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Gulbis positioned for LPGA win No. 2 at Titleholders

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NAPLES, Fla. – Natalie Gulbis has probably won more hearts to the LPGA than any other player in the game today.

She has won fans. She has won sponsors. She has won so much goodwill as a tireless promoter of the women’s game with her cover-girl looks, quick smile and outgoing personality.

She just wishes she had won more trophies.

Come Sunday, Gulbis will be looking to win the most prized tournament trophy in the women’s game outside the majors at the CME Group Titleholders, the LPGA’s season-ending event.

The trophy comes with a $700,000 first-place prize, the biggest winner’s check in women’s golf.

With a 7-under-par 65 Saturday at Tiburon, Gulbis moved into a share of the lead with Gerina Piller (67) and Pornanong Phatlum (67).

They are at 11 under overall atop a jammed leaderboard with seven players within two shots of the lead.



A shootout appears in store over the final round with some of the biggest names in women’s golf in contention. Stacy Lewis (63) is just two shots back. So is Lexi Thompson (67). Michelle Wie (66) is three back, with Inbee Park (69) and Cristie Kerr (71) both just four back.

Gulbis, 30, broke through to win the Evian Masters for her first and only LPGA title in 2007. Gulbis says she is pining for another victory.

“It seems like a very long time ago, and I think about it all day long,” Gulbis said. “Every single time I practice, or I work out, I'm reminded that I haven't won an individual title since 2007, and even though I've had good finishes, or played good golf, it's still not an individual win. So it's something that definitely motivates me. It’s something that I want to achieve again.”

It would add to the season-ending fireworks in Gulbis’ life and take some of the sting out of the disappointment this year brought early.

Gulbis is engaged to be married next month to Josh Rodarmel, a former Yale quarterback and co-founder of Power Balance bracelets and Vrou, a women’s nutrition company.

“I’m not planning a big wedding, so I haven't been stressed out with any of that,” Gulbis said. “But it's really fun being engaged, because everybody throws you parties, which is awesome. Like your family throws you a party, your friends on tour throw you parties, every host family that I've been to this year, they like to celebrate. So it's been really positive and exciting.”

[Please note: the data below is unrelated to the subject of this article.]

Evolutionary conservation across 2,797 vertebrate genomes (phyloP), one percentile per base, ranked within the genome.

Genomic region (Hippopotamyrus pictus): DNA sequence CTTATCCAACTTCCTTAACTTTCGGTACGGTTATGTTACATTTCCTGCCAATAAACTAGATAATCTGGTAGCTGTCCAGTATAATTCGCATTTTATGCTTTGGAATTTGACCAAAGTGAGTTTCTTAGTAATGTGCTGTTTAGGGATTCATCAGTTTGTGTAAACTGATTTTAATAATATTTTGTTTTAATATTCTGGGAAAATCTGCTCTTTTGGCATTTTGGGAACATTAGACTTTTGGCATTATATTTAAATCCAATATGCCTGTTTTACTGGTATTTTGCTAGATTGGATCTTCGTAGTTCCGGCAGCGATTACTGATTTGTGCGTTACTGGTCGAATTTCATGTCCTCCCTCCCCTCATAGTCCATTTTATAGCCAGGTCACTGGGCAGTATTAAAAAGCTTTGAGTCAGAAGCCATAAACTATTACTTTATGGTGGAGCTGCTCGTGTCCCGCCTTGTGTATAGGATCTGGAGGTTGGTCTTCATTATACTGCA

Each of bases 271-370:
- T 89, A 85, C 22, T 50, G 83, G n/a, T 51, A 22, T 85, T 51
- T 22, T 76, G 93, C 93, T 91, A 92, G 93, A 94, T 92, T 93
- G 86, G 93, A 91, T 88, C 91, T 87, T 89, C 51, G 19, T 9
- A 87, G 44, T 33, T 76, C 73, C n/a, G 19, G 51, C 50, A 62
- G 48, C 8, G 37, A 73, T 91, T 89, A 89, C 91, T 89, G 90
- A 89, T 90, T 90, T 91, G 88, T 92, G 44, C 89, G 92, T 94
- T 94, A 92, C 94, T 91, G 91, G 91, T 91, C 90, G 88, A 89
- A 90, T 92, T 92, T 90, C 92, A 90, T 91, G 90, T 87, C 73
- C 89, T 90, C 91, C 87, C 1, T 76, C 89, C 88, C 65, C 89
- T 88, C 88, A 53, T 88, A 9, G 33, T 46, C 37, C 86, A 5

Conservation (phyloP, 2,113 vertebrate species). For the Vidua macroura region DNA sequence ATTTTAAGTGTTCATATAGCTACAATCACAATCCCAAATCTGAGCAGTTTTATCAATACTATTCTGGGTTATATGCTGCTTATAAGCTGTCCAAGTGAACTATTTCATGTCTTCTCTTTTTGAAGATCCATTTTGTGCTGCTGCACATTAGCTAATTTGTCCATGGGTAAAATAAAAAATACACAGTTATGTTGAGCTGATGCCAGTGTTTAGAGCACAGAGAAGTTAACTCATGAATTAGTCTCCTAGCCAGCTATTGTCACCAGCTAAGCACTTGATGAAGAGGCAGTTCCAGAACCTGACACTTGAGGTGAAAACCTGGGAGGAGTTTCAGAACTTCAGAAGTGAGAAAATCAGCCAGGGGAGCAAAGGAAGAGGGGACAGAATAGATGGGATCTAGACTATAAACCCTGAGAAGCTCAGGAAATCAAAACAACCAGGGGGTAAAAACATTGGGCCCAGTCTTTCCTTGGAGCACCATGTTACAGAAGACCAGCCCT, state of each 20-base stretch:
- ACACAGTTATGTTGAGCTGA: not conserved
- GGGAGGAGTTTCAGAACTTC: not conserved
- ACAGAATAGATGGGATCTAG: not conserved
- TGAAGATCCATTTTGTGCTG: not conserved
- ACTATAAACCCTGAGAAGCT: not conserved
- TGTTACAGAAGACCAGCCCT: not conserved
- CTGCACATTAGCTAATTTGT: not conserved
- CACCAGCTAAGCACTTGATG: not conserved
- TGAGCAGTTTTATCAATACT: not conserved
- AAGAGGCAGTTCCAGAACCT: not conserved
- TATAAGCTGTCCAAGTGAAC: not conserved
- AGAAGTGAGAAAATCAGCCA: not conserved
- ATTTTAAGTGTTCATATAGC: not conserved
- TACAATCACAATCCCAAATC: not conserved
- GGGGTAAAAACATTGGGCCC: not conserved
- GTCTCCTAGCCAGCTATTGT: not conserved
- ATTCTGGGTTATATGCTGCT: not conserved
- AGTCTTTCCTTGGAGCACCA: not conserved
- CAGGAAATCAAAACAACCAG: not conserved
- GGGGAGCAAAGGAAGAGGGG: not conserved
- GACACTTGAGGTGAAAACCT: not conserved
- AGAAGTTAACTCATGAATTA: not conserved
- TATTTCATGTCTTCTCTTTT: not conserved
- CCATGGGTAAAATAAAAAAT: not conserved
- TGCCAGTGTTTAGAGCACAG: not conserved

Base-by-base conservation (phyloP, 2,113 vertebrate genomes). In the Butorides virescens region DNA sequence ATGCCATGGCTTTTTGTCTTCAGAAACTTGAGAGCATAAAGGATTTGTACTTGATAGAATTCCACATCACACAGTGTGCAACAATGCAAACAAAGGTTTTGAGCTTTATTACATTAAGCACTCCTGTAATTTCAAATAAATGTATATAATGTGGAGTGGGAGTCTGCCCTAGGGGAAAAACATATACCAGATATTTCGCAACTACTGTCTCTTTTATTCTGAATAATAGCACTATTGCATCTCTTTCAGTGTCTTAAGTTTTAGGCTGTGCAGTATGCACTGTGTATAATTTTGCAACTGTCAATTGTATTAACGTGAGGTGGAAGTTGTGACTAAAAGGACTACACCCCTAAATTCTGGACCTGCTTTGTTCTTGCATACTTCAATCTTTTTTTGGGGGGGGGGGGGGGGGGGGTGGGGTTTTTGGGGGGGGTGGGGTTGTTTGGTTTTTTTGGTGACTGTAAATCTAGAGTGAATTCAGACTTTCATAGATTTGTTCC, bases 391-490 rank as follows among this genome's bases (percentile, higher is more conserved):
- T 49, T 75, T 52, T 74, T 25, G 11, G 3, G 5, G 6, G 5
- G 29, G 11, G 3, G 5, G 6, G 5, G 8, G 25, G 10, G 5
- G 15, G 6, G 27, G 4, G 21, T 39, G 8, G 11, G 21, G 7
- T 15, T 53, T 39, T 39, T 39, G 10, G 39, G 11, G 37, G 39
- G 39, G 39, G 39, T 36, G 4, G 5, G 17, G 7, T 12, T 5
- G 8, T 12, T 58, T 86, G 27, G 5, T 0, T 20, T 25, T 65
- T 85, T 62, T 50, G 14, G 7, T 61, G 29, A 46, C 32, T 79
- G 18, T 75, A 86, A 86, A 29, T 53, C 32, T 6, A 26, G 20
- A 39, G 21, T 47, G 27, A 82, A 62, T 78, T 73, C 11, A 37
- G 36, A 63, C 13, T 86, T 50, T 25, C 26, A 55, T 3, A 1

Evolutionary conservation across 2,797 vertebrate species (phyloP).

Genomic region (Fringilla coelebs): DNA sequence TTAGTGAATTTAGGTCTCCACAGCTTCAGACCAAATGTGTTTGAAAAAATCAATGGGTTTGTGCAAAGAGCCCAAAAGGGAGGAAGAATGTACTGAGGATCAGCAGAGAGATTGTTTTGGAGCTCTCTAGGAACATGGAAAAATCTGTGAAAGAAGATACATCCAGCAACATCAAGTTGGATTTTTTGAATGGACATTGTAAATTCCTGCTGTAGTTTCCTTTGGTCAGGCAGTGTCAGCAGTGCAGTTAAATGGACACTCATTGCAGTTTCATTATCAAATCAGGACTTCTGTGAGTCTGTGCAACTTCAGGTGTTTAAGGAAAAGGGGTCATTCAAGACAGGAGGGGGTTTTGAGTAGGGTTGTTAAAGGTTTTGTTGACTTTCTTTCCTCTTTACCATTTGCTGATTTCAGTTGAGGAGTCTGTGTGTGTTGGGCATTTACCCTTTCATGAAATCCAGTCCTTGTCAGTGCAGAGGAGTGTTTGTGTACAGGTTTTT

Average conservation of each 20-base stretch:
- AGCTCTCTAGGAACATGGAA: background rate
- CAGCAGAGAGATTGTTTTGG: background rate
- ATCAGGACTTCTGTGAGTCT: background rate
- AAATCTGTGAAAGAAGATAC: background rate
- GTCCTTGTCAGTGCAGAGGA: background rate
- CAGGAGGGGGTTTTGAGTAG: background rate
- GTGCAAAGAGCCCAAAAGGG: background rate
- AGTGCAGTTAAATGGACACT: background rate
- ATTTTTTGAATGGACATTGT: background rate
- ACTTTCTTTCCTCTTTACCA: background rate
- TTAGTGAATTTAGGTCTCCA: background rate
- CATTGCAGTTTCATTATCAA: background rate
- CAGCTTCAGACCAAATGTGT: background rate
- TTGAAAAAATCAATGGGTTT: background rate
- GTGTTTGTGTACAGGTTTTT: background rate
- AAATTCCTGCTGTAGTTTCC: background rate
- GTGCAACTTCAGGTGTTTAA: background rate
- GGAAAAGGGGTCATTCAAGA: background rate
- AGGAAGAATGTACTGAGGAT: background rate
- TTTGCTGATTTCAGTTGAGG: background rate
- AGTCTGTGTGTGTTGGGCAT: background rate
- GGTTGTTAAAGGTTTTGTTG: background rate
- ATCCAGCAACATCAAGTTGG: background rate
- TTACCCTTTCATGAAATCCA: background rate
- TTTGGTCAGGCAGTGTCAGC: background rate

The year is ending so much better than it started.

In her first start of the year in February, Gulbis remembers being bitten by a mosquito at the Honda LPGA Thailand. She withdrew feeling ill at the HSBC Women’s Champions in Singapore the following week and was diagnosed there with malaria. She kept trying to come back too early and twice relapsed. She didn’t return to tour play until six weeks after becoming ill.

“Many of you guys know me, and I'm not very good at resting,” Gulbis said. “I think, as an athlete, they said you're probably going to battle this for the next six months, and you should probably take the next two months and just relax.”

Gulbis thought a couple weeks would do it, and she headed back to the golf course.

“I kept on trying to get back to play, and every single time I would get back out and play, I would relapse,” Gulbis said. “And they would say, `We told you this was going to happen.’”

Gulbis finally made her return at the Kraft Nabisco Championship in April, but she still didn’t feel completely right. She didn’t feel back to normal until the Wegmans LPGA Championship in June.

“Rochester was the first event where I wasn’t beyond exhausted, where I could actually practice after a round and started feeling better,” Gulbis said. “From Rochester on, I felt good, felt back to normal.”

On Wednesday night at Tiburon, the LPGA’s Tournament Owners Association presented Gulbis its Ambassadors Award, honoring the work she does promoting their events and women’s golf.

Gulbis will be working Sunday to bring some more hardware home. She said there’s nothing like playing in the final Sunday pairing in an LPGA event with a chance to win.

“It’s nerve racking, but it's awesome."